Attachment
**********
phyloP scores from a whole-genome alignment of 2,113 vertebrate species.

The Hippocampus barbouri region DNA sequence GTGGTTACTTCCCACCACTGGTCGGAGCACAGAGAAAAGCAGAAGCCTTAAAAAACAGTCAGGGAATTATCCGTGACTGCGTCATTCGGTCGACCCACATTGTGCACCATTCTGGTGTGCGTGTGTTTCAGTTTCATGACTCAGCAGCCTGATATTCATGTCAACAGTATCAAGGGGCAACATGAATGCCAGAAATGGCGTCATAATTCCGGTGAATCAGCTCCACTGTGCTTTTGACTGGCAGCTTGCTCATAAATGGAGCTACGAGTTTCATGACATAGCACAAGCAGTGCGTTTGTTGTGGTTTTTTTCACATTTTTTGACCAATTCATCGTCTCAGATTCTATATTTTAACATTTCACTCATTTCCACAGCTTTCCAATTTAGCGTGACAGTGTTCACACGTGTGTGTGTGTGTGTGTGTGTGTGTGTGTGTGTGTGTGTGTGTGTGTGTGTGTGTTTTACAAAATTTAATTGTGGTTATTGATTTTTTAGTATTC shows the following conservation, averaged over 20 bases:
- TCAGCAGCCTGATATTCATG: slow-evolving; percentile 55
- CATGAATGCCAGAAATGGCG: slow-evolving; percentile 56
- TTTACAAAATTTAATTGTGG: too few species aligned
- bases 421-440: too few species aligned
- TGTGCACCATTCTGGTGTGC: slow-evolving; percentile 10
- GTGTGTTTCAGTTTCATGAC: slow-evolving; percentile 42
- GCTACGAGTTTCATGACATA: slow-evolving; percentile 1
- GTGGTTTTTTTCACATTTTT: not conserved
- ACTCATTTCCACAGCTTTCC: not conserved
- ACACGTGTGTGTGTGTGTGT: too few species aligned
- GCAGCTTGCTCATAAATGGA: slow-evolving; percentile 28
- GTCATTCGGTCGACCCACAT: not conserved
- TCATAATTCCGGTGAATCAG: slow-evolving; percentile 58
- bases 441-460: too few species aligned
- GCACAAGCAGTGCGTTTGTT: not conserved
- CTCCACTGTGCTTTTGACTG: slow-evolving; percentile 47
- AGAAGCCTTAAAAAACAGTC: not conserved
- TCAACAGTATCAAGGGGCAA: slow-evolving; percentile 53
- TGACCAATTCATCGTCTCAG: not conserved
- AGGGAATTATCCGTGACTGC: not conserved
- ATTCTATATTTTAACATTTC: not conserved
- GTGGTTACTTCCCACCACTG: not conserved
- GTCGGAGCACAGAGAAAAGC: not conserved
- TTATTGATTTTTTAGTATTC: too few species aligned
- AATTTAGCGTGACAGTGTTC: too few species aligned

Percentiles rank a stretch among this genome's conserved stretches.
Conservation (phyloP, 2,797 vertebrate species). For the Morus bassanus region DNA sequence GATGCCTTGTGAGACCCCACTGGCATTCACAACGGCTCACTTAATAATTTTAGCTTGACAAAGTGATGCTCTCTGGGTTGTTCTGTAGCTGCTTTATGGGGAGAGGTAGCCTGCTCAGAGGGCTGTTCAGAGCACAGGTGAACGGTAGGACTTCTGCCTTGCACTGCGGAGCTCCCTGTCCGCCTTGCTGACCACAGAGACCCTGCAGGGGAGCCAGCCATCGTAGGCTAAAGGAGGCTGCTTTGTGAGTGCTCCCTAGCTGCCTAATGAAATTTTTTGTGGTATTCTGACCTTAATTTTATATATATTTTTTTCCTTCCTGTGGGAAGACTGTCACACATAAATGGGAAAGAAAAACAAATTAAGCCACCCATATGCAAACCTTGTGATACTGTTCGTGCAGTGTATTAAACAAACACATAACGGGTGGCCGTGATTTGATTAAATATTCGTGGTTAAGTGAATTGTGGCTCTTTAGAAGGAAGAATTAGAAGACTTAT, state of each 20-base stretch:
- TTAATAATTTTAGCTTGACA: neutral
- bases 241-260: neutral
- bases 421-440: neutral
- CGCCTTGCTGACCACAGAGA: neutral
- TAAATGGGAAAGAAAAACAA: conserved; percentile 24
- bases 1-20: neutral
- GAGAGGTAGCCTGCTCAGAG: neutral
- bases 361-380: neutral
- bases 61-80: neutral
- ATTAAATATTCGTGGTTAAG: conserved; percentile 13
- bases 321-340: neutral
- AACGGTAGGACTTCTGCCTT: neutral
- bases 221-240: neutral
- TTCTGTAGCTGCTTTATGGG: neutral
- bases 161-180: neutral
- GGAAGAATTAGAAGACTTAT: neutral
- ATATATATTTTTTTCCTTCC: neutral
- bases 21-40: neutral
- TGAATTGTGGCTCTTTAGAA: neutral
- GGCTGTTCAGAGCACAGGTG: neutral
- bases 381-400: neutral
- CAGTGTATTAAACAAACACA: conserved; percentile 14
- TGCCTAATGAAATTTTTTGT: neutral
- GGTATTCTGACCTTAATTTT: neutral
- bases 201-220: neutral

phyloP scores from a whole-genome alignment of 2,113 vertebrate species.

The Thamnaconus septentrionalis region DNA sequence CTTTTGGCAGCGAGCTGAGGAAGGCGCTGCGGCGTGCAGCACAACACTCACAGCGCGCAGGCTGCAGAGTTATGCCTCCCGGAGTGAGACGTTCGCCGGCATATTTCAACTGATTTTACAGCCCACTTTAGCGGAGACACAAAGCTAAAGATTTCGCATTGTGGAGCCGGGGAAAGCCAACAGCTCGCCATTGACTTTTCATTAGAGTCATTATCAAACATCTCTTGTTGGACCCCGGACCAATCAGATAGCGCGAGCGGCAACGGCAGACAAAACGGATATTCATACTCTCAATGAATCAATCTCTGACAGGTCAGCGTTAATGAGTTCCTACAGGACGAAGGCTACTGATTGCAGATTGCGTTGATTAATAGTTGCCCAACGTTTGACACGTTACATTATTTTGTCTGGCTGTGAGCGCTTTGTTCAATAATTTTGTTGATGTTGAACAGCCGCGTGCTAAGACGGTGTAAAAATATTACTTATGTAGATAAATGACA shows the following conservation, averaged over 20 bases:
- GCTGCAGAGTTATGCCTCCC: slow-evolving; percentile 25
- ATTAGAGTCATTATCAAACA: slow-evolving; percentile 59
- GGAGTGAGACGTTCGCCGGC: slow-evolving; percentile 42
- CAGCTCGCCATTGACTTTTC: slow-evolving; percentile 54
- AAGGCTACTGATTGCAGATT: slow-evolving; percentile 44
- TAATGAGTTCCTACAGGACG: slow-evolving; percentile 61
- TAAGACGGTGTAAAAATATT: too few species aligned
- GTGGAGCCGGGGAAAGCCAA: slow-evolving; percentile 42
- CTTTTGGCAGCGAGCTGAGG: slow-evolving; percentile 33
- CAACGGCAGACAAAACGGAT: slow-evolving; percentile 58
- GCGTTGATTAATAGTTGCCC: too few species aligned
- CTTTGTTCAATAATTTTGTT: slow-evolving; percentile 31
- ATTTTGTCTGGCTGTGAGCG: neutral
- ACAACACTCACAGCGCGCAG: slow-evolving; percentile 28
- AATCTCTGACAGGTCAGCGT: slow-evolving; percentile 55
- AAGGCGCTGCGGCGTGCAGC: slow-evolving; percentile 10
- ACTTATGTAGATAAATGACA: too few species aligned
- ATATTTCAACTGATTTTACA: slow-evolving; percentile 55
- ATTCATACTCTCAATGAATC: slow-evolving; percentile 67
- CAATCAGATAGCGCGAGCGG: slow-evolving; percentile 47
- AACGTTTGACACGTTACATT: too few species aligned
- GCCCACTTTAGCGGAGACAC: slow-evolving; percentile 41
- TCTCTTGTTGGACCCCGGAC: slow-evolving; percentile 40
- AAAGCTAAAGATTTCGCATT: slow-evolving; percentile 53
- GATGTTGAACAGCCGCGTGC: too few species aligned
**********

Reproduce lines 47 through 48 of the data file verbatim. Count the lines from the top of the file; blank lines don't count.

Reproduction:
- bases 21-40: neutral
- TGAATTGTGGCTCTTTAGAA: neutral